The many ways in which Chennai counts its birds – The Hindu

Chennai News

From a city-specific bird race to the Asian Waterbird Census: As annual bird migrations pick up pace, it is time for Chennai and Tamil Nadu’s various attempts at documenting these winged travels to begin

The beginning of the year for us, is the middle of migration season for a number of our winged guests, and a time of important activity for Chennai’s birding community. This is when Chennai’s birders — like others around the country — take stock of both the domestic and migrant bird populations around the city.

In a regular year, the month of January would have seen three annual events — Chennai Bird Race, the Asian Waterbird Census, and the Tamil Nadu Government’s own Synchronised Bird Census — compelling birdwatchers to criss-cross the city’s wetlands, wooded areas and other hotspots in a patient, long-drawn attempt at documenting our avian population. Last year, the much-awaited marquee Chennai Bird Race had to be put on hold, while the other two events saw muted, focussed participation by a few long-term birders.

This year, however, the Madras Naturalists Society (MNS) dares to hope for a little bit more despite a looming wave.

Says G Vijay Kumar, honorary secretary, MNS, the organisation behind Madras Bird Race, “We are hopeful of holding the HSBC Chennai Bird Race this year. Though the event is usually held in January for better sightings, there is no rule as such. It is in the migration period between December and February that you have some choice when you go out in the field. You don’t have to restrict yourself to woodland birds.”

There are numbers to back Kumar’s statement. For instance, when the last public Chennai Bird Race was held in 2020, some 30-odd teams of participants had in total spotted 171 bird species in the city. At least four teams had spotted upwards of 100 species each, states Kumar, adding, “The ‘bird of the day was the grey wagtail sighted at Semmenchery. Other notable sightings were white wagtail, Asian pied starling and Pallas’s grasshopper warbler at Pallikaranai Marsh, and the southern grey shrike at Perumbakkam Tank.”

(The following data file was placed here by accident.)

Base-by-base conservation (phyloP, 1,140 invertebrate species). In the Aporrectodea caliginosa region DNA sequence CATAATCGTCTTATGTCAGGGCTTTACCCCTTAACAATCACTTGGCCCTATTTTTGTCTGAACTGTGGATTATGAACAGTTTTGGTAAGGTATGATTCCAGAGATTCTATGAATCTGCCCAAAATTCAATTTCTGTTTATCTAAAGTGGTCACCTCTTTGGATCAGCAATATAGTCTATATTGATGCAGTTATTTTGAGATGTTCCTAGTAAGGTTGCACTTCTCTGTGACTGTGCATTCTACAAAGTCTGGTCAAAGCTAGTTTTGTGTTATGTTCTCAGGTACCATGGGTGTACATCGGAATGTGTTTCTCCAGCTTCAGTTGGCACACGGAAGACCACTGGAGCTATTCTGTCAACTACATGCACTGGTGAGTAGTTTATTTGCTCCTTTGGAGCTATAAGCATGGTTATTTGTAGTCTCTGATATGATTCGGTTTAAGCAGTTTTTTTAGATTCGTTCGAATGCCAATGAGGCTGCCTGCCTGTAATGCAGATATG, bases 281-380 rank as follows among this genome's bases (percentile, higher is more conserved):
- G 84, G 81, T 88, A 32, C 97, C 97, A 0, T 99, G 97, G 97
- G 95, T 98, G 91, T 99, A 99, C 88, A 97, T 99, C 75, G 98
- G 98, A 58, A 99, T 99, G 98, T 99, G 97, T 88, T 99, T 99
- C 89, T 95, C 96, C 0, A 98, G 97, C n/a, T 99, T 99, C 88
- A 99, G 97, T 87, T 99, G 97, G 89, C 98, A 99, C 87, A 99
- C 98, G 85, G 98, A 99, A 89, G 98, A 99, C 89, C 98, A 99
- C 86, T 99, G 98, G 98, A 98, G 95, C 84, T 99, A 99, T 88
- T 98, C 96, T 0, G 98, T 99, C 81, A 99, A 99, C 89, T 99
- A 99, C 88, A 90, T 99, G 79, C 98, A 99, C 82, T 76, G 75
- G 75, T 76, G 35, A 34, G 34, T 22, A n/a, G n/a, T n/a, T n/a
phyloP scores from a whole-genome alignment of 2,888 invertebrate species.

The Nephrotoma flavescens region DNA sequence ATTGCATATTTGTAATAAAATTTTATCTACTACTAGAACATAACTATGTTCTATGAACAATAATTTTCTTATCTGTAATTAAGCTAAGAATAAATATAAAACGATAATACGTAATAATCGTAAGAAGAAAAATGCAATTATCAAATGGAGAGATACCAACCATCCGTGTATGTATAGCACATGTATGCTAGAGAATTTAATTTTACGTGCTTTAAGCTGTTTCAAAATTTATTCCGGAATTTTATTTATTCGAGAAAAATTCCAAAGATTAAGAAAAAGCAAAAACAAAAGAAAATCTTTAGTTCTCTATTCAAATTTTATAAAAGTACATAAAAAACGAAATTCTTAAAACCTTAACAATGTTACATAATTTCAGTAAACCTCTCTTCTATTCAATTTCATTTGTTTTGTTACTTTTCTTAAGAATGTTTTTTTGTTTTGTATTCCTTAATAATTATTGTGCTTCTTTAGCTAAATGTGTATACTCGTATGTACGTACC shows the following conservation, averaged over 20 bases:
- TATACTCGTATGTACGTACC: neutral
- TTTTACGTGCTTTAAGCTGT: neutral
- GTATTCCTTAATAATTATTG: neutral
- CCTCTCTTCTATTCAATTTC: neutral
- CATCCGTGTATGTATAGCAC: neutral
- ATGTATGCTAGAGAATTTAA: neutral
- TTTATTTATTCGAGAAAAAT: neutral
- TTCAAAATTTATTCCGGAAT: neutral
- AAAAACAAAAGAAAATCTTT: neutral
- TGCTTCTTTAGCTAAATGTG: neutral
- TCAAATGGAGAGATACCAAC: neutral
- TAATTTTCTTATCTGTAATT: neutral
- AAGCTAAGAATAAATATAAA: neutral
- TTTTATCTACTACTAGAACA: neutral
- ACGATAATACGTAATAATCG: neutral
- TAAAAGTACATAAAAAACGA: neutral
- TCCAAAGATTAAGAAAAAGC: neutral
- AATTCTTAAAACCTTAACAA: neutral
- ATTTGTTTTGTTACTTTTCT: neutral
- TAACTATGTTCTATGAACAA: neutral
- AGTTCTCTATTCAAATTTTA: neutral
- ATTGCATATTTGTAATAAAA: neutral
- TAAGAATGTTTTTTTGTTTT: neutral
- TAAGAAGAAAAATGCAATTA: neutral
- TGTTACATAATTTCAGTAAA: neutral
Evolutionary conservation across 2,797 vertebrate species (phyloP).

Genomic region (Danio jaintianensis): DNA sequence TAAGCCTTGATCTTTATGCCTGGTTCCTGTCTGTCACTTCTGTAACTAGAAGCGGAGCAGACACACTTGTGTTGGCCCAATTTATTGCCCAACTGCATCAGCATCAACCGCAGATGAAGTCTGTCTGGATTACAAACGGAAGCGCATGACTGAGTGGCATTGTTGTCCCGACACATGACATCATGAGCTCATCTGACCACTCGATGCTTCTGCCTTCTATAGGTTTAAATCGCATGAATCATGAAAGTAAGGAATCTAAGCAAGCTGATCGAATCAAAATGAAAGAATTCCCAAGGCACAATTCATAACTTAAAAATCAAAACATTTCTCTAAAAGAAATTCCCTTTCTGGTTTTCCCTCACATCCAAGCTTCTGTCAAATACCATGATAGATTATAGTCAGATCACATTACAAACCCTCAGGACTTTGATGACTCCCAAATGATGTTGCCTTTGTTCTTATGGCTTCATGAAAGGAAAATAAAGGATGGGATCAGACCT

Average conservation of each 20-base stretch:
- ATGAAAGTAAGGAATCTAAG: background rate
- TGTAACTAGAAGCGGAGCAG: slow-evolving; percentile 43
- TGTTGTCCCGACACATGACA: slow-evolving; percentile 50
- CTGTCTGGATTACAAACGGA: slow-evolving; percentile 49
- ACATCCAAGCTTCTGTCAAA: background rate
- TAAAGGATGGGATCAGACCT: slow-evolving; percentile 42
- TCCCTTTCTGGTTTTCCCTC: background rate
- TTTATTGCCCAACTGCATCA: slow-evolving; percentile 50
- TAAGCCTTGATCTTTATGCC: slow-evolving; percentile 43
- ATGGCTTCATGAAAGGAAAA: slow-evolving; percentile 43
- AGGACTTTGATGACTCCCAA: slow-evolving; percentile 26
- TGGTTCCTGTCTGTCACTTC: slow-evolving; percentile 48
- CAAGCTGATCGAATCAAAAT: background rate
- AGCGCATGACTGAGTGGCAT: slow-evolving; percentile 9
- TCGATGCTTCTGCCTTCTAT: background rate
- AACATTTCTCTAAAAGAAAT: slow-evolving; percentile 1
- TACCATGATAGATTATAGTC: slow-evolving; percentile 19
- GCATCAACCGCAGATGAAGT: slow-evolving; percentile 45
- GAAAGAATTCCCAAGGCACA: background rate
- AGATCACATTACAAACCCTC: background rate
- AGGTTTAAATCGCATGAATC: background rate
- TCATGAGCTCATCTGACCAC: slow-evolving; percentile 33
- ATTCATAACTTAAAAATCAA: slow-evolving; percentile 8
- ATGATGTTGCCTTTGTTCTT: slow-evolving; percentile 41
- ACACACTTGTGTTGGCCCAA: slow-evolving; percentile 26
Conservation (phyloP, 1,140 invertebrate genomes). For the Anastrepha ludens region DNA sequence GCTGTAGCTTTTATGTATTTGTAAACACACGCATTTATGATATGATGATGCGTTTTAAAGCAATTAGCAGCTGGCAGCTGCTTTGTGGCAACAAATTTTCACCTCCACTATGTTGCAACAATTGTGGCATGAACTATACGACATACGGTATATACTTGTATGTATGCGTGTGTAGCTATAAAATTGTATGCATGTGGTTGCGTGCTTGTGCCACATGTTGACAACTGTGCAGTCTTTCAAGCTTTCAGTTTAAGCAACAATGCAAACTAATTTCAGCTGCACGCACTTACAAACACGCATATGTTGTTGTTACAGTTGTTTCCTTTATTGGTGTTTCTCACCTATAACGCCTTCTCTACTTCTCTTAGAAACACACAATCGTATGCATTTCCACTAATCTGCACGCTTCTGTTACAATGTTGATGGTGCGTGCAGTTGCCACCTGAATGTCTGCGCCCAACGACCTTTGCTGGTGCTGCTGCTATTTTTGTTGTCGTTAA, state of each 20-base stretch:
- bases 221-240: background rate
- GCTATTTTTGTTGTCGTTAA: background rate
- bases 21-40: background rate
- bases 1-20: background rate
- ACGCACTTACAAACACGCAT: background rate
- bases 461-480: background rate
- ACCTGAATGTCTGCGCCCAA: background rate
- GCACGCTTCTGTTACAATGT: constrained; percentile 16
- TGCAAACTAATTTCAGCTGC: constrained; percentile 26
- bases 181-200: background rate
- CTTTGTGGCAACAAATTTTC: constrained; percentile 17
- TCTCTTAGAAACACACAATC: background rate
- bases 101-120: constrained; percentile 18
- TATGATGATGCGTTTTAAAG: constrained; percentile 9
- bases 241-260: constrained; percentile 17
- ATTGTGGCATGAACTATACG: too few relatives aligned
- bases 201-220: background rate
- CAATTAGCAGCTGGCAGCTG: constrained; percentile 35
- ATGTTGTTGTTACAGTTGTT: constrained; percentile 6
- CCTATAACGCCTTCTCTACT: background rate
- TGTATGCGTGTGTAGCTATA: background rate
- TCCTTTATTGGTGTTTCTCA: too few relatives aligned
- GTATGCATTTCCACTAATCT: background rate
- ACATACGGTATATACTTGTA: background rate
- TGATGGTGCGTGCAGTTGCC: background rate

And these are just some of the wetland birds; Chennai also has a sizeable number of woodland birds who populated its urban treetops through the year.

While Chennai Bird Race — one of many separate bird races sponsored by HSBC around the country — is entirely organised by Chennai’s fraternity, the society is also a part of larger, concentrated effort to track the avian populations of bigger regions. The Asian Waterbird Census (AWC), for instance, was first held in 1987, and today covers about 26 countries along both the East-Asian Australasian Flyway, as well as a large part of the Central Asian Flyway. It is a massive citizen science effort, and depends on both amateurs and experts who put in tremendous legwork out of their own volition. In our part of the map in 2021, the State co-ordinator for AWC was KV Sudhakar, a key member of MNS.

At the forefront

Says Sudhakar, “The AWC is part of a concentrated effort by the Asian Wetland Bureau, and has been going on since the 1980s in Tamil Nadu. MNS member Dr V Shantaram had pioneered waterfowl censuses in Tamil Nadu, along with C Teronno from Puducherry. Tamil Nadu has always been at the forefront of such initiatives, since the State has one of the highest coverage of wetlands in the country, after Maharashtra and Gujarat.”

Like last year, this year’s efforts on ground are also spearheaded by multiple researchers stationed in Salem, Tiruchi and other parts of the State, says Sudhakar. While foot soldiers across Tamil Nadu submitted a total of 150 species for review in 2021, the final figures “are still being compiled by AWC,” he states.

He adds, “Earlier, the Bombay Natural History Society (BNHS) used to be the national coordinator but now, birders can just record their observations on eBird, which makes it easier. We had requested participants of the Pongal Bird Count to also contribute; these initiatives require coordination.”

As Sudhakar points this out, he speedily lists out the native waterfowl of his homeland: “Pelicans, painted storks, herons, egrets. The migrants include ducks, sandpipers, and plovers. We never used to see flamingos in Chennai; they were usually spotted only in Pulicat. Only in the last few years are they beginning to be sighted here: changes like these are important to note.”

Is the effort worth it? The birders are convinced in the affirmative: their observations not only help track populations and shifting migration patterns of species across the region, but are also an excuse to feel connected to the natural world again.